Please be aware Sandown Road is due to be closed between the junctions of St Georges Road to Little Sandown Farm on the 26th and 27th March for road maintenance. In the past vehicular access has been granted though, and it may be the case on this occasion too, but delays are possible.
Lovely weather all day. After a week of gale force winds it was good to be able to hear the birds singing again. Walking along the Green Wall produced a flyover Crossbill, and singing Treecreeper, six Chiffchaffs, and a Siskin, whilst back at HQ at least seven Buzzards drifted north.
A trickle of overhead passage throughout the morning produced 31 Meadow Pipits, one Grey Wagtail, one Coal Tit, one Brambling, and six Siskins north. A Firecrest was in the Elms, the Little Gull was seen again in Pegwell, and a Rock Pipit popped into Restharrow Scrape.
There was no sign of a repeat of yesterday’s Chaffinch passage but a few bits and pieces were moving. Two Swallows were our first of the year, whilst a Crossbill was on the Green Wall. In Pegwell the Little Gull re-appeared in addition to a supporting cast of ten Mediterranean Gulls, three Ruffs, and one each of Slavonian Grebe, Goosander, and Red-breasted Merganser. At least six Chiffchaffs and a Firecrest were on the Estate.
You can never predict these things. There was nothing special about the weather today compared to the rest of the week, with strong winds and low cloud. And yet over 5,000 Chaffinches flew south in the first few hours after dawn. It was all over by 10am. A Wheatear was only other migrant on the Estate whilst the Egyptian Goose was seen again on Worth.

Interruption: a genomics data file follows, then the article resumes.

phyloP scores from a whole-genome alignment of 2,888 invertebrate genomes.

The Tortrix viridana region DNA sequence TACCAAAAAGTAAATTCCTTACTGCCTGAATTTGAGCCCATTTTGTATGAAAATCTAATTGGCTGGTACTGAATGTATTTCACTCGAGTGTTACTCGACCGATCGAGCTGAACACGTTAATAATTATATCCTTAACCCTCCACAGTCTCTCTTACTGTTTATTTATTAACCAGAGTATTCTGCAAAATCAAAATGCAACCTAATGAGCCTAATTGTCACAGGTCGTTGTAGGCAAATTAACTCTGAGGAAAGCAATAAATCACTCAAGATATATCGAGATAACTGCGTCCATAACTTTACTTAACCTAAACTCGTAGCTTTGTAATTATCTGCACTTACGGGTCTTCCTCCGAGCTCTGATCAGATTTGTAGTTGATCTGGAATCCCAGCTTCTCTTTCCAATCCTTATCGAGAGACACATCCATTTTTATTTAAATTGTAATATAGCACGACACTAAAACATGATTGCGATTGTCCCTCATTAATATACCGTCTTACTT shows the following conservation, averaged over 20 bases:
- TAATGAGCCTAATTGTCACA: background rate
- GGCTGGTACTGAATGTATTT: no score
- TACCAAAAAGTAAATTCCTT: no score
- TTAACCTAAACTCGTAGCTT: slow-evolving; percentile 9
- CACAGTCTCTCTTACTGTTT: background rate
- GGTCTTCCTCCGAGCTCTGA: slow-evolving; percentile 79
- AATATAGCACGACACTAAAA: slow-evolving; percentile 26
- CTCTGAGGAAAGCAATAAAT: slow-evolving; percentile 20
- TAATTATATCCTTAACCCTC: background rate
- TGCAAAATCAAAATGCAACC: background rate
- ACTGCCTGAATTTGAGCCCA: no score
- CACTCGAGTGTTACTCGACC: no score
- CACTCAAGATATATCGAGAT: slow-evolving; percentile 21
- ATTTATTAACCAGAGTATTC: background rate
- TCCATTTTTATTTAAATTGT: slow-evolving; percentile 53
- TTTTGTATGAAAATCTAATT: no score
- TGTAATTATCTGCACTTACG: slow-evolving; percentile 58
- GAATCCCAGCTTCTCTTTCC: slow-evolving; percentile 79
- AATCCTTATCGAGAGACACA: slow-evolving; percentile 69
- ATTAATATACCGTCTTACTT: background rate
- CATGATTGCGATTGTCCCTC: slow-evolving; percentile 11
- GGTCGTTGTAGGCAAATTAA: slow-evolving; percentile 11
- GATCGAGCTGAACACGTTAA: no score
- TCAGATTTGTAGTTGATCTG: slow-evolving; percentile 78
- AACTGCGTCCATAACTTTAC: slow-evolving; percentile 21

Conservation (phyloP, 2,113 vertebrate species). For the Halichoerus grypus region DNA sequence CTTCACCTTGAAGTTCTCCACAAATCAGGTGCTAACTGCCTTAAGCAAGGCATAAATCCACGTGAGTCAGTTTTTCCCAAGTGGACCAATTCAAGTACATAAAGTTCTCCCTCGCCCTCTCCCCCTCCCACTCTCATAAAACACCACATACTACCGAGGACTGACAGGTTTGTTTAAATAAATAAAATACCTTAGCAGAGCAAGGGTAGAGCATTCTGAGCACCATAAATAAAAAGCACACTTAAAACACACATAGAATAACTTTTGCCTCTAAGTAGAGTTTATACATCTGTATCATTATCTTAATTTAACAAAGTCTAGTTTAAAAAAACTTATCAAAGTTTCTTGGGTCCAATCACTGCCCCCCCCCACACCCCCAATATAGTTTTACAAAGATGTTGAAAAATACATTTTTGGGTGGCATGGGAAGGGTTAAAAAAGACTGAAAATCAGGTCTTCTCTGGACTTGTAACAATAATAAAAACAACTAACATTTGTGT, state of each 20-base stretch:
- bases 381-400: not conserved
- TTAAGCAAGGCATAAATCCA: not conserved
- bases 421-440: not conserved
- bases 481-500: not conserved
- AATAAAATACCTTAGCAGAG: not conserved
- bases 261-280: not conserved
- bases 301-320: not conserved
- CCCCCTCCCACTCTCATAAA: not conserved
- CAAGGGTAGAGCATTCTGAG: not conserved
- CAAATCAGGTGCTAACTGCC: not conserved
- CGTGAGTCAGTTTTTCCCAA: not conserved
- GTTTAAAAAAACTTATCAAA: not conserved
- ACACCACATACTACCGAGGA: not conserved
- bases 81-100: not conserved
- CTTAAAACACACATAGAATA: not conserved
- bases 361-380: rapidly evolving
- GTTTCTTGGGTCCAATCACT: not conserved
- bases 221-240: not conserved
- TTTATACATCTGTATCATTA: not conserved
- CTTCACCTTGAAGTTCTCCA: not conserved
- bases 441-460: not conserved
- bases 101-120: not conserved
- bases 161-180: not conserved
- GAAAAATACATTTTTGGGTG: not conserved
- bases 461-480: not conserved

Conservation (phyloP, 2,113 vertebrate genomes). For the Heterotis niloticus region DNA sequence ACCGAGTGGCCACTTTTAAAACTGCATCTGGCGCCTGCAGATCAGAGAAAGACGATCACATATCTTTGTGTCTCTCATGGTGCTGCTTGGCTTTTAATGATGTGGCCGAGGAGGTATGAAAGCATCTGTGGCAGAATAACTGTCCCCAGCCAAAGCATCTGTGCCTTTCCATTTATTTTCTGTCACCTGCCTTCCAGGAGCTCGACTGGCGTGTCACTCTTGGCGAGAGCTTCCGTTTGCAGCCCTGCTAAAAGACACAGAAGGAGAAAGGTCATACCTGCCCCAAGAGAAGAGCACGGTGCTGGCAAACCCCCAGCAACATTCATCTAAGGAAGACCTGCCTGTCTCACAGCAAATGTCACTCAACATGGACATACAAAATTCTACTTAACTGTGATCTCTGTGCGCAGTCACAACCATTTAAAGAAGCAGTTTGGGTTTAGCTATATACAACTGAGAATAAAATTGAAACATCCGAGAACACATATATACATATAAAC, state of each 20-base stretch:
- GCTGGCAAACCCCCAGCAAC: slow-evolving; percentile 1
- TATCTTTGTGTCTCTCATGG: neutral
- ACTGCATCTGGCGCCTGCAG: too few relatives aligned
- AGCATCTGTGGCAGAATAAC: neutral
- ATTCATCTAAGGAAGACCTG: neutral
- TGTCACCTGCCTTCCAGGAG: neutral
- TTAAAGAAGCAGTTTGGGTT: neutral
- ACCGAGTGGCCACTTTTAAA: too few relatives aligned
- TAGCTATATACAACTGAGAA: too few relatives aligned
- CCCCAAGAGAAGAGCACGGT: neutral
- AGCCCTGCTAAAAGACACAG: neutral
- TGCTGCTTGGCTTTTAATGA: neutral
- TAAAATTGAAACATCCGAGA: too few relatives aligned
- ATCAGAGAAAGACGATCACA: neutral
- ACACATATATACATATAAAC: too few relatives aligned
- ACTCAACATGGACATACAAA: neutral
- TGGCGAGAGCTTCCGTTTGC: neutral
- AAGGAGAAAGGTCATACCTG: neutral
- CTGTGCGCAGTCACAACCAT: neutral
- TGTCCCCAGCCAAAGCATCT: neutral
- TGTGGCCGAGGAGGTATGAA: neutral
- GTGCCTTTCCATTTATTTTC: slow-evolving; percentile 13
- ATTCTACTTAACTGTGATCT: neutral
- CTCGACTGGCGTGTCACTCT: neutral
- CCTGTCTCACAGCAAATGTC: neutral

Visibility was worse offshore today and hindered our attempts at a seawatch. However a Shag (possibly two) was sat on the sea not far out, a few Kittiwakes and Gannets were going to and fro, and there were still at least 168 Great Crested Grebes rafting. The low cloud made the morning’s vismig more noticeable and at least 126 Chaffinches were logged. The clear highlight of the morning came in the form a Hawfinch going south amongst the Chaffinch flocks.
Guess what, more wind. A Great Skua was the best on offer out to sea whilst 40 Chaffinches, 13 Siskins, and 320 Starlings moved south overhead. There was no sign of the Bewick’s Swans on Worth and they may have finally moved on.